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Editorial Management: The Life Cycle of a Product

The seven audience development steps of a successfully repurposed product

The good folks over at Mother Earth News have an admirable approach to thinking about content development.

“We think of an idea first, like energy-efficient lighting or solar power, and then we start asking ourselves how to best present that idea in a magazine article, in a blog or in a video. We think of the idea first, then we think of how to convey it to the various mediums that we have,” John Rockhold, Managing Editor told us, who increased his traffic 114% with free content.

When you start product development at the moment of “content conception”, you can decide your lead product, and where your original efforts might go.

Step one: Come up with an idea. Let’s say you are a magazine for photographers and your concept is to provide inspiration for owners and potential owners of the Canon 5D Mark II camera.

Step two: Decide what kinds of products you can create from this idea. Articles, a free special report, a handbook or photobook, a gallery, maybe even a mini-community for fans of the cult-hit camera.

Step three: Figure out your resources. Do you have the manpower to start big and then compartmentalize or, will you need to start small and built on top of it. If have the ability to start with a 200 page handbook loaded with original content and photographs, you can follow up by turning it into blog posts, free reports and webinars later on. However, if you start with an article, you can later build it into a series, which is repurposed into a white paper, which gets expanded into a handbook.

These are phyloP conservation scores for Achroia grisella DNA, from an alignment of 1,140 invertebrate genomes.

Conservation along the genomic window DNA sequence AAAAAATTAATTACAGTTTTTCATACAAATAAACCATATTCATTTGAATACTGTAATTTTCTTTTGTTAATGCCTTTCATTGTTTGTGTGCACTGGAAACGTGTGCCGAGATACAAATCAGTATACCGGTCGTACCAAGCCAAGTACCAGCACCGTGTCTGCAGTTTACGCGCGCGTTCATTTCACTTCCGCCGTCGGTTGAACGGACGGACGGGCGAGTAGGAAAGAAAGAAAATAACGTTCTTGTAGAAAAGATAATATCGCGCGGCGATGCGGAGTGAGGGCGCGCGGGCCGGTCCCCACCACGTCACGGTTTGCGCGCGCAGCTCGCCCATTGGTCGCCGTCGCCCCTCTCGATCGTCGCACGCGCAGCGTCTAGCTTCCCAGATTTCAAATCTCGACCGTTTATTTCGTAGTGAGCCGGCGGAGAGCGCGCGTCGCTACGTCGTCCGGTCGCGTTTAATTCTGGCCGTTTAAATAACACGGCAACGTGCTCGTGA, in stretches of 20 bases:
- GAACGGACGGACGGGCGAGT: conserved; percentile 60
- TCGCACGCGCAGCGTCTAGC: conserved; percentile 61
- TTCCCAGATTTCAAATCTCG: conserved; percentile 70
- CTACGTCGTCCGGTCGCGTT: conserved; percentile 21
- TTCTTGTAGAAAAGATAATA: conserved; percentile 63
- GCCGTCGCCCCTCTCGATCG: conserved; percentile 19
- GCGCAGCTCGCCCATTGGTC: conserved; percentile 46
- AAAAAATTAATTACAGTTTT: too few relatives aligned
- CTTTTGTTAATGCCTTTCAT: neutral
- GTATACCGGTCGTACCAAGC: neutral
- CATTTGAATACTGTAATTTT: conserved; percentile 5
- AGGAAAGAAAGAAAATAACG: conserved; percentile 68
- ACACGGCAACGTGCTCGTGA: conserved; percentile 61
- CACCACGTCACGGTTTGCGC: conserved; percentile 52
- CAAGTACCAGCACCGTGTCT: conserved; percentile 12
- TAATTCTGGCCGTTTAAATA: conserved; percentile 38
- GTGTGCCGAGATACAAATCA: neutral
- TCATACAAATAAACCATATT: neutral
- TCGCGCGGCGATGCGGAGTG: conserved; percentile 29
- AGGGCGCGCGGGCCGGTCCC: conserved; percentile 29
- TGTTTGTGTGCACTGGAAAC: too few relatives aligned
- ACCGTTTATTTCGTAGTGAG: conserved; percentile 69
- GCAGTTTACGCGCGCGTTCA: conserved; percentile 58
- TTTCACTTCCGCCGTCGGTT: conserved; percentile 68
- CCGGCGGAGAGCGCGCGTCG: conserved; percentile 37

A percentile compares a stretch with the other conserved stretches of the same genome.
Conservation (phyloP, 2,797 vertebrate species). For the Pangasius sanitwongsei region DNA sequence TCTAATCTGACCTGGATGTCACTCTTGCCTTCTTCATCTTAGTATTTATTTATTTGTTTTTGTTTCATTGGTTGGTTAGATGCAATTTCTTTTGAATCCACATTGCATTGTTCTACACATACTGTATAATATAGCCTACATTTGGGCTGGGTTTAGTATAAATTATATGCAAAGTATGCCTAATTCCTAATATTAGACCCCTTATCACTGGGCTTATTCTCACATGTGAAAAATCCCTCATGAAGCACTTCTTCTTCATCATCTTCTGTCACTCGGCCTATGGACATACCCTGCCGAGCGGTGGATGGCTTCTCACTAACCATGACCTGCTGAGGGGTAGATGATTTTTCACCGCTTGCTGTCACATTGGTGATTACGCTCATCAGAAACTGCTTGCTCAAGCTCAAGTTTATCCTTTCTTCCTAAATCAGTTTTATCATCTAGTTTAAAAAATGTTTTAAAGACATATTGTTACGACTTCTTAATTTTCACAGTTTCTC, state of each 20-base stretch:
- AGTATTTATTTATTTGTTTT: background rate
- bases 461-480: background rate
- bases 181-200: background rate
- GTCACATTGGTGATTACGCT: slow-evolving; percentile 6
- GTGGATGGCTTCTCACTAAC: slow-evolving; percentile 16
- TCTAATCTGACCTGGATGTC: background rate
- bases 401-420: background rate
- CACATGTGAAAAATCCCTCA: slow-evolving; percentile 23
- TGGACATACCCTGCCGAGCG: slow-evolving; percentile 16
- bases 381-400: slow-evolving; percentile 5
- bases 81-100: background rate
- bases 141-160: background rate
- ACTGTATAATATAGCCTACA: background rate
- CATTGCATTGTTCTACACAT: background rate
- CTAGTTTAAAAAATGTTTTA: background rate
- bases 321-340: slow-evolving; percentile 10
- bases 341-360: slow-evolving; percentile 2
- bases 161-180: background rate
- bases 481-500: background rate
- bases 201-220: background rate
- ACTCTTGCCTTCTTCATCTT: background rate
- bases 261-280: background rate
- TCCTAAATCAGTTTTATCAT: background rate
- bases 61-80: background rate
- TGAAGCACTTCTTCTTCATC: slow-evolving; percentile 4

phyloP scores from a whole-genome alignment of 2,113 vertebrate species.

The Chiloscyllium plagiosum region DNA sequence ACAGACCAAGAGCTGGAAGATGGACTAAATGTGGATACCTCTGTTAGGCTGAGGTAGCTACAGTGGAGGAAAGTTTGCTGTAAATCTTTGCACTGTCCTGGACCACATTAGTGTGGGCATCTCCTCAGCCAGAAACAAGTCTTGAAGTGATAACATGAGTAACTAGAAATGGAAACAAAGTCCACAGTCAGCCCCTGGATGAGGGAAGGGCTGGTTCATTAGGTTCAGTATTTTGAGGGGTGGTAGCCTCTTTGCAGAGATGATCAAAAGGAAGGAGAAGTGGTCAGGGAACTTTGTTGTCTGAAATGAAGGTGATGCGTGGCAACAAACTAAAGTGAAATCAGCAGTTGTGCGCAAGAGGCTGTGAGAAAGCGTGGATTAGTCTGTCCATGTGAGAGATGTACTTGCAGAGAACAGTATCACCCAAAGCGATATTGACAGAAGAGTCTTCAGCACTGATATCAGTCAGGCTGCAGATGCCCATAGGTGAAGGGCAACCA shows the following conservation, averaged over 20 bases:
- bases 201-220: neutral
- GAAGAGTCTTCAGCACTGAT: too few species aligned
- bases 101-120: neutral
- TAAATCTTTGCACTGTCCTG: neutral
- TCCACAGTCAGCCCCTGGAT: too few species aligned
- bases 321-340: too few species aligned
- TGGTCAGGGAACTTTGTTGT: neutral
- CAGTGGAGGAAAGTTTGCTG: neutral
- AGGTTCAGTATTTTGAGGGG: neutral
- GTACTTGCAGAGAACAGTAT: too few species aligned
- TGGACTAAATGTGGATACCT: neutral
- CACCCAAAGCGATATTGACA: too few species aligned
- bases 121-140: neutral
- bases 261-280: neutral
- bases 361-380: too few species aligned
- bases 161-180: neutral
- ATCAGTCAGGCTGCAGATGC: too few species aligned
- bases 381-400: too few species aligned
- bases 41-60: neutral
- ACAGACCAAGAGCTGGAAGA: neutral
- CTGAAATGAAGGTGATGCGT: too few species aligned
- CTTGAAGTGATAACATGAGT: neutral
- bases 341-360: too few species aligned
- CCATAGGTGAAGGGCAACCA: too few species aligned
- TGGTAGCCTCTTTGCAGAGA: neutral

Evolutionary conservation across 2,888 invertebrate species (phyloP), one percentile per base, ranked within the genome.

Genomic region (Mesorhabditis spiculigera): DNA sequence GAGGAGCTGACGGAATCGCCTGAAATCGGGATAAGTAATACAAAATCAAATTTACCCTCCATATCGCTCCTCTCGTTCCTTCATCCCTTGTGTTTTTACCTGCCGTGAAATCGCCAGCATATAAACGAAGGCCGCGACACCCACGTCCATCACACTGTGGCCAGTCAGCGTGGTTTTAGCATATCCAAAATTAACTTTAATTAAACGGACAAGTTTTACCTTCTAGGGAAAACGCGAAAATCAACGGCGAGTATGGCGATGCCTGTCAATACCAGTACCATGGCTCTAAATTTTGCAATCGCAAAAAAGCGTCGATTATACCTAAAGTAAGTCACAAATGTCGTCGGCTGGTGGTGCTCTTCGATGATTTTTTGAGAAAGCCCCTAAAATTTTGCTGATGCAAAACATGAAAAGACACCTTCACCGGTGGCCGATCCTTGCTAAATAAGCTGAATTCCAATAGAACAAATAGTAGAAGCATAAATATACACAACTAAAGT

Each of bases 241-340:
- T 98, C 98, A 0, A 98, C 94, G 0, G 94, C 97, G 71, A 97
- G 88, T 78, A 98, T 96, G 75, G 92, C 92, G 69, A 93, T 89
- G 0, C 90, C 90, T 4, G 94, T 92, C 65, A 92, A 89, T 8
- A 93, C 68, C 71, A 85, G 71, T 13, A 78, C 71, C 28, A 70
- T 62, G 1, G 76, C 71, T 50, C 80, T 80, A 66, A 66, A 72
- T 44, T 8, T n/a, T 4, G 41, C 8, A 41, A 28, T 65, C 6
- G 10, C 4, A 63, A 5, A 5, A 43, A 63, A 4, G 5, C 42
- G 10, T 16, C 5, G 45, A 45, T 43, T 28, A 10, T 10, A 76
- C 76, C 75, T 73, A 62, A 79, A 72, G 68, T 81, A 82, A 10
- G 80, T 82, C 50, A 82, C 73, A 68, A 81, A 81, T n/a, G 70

Step four: Create an outline of everything you want a reader to learn about the camera. To become the most valuable resource on the Canon 5D Mark II, you may want to launch discussion forums that support your handbook. You may want to create a photo and video gallery for Canon 5D owners to contribute to. When it comes to your information product, make sure you know the take-away from every chapter before it’s even written.

Step five: Create your first product. In order to ensure the success of a product, your first launch needs to be a success, which calls for more of the same thing. Make sure you’ve sent out personal copies of handbooks to bloggers in your niche. If you’ve launched a photo community or discussion forum, you’d want to make sure there is content populated in those areas before announcing it to the world.

Step six: Create your second product, and third product and so on. Develop new ways to bring the same information to customers on every platform. Dissect your handbook into blog posts. Reuse photographs in your gallery. Pose questions in your discussion forums that are answered in your handbook. Host a webinar that taps into the brain of the handbook author. Figure out how to say the same thing, ten different ways.

Step seven: Come up with a new idea. Don’t try to exhaust your customers with one topic. Do that one topic very well and give them every product variable they’d need to digest the information. Then, inspire them to learn about something else and start creating that product.

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